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This is not the first time these three people have worked together. Laurent Petitgand is a long-time collaborator of director Wim Wenders (something I wasn’t aware of), Thierry Merigout, who is behind the Geins’t Naït Monniker and Robin Rimbaud, best known as Scanner. In Vital Weekly 1373, I reviewed their ‘Ola’ CD, and before that, the French contingent released ‘Je Vous Dit’ (Vital Weekly 964). This time, they dispense from all too-rhythmic material and keep it within the realm of atmospheric sounds. More synthesisers, and I am guessing of the modular variety, along with sampled fragments of whatever sound they can find. These can be voices, a bit of ethnic percussion, or maybe some field recordings. I sometimes thought this was more akin to a concept album, with pieces flowing from one into the next but without having too much of an all-encompassing theme. Some of this has a rather ‘live’ feeling, but I can’t find evidence they recorded this in a concert space. It sometimes has that interaction; more than one can reach with a file sharing, but maybe I am mistaken. While atmospherics play an essential role in this release, it’s not always quiet and reflective. In ‘Italia Scan LP2’, a wild rhythm is unleashed upon the listener before slipping back into the darker mood again. The influence of Geins’t Naït is perhaps more in this part, the darker sampled rhythm stuff, whereas Petitgand and Scanner are more responsible for the moody synthesiser stuff. The way the various pieces are sequenced makes it feel like a trip, going from a quiet place to somewhere with more action and ending in solitude again. Like before, this is a great album I enjoyed even more than the previous one. Something that has to do with the overall feeling of the record, everything more connected, or so it seems. (FdW)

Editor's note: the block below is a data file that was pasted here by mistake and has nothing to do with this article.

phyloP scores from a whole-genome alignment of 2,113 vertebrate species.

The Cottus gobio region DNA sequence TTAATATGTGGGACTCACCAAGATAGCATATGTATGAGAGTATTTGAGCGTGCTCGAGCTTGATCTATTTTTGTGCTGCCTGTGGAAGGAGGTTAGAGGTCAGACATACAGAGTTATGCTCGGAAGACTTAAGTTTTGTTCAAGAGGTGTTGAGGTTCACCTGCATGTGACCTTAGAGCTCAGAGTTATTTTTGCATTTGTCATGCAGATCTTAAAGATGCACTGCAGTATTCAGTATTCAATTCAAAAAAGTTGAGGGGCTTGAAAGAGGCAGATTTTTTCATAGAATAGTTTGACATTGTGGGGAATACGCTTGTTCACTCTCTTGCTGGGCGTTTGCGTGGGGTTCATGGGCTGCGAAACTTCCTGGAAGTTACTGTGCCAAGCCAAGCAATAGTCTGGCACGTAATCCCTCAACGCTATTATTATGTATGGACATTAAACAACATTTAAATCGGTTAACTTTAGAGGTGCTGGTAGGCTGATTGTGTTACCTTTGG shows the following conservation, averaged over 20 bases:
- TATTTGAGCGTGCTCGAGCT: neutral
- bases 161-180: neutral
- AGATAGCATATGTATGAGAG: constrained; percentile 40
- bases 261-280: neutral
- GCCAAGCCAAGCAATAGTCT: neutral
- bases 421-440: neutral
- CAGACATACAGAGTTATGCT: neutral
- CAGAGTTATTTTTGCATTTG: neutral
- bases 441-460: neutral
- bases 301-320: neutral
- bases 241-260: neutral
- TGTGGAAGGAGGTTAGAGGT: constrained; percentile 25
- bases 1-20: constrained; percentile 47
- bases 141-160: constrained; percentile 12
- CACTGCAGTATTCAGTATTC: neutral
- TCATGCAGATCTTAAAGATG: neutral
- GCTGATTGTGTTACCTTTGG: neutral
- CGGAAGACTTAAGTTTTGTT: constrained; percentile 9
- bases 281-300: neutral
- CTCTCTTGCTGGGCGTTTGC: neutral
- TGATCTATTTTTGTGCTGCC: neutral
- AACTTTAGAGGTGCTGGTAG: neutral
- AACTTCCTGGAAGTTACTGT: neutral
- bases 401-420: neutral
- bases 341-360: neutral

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That fantastic Irish label Krim Kram has a special place for something that I, perhaps too easily, label as outsider music. Maybe Usurper feels differently, as they had releases on Kovorox Sound, Giant Tank, Sick Head, Unverified Records, Harbinger Sound and so on, reeking of very much ‘being on the inside’. Before, I had not heard of this duo, consisting of Ali Robertson and Malcy Duff, from Edinburgh, Scotland. I understand that ‘The Big Two’ is their parting shot after twenty years of musical activity. Their swansong is my introduction, so I have no idea how this fits in with their previous work. Listening to these sixteen pieces, I imagine two guys behind a table filled with objects and a single microphone. Bits of metal, plastic, wood, household objects, ping pong balls, cups and glasses, the newspaper, and they stroke, touch, hit, and scratch, producing non-consecutive sounds. They sometimes add voice material, spoken word, poetry-like or non-sense; I don’t know how much of this is serious or more a joke. I think it’s a combination of both. If anything, this music is about the love of creating music with the simplest means. Call it musique concrète but without any electronic components. Call it sound poetry and mixed. Or, as the label does, Fluus performance art and absurdist theatre, which, of course, is also a possibility. At forty-three minutes, I think I had enough of this; more would have been too much and less not enough. The proper length for such demanding acoustic madness. (FdW)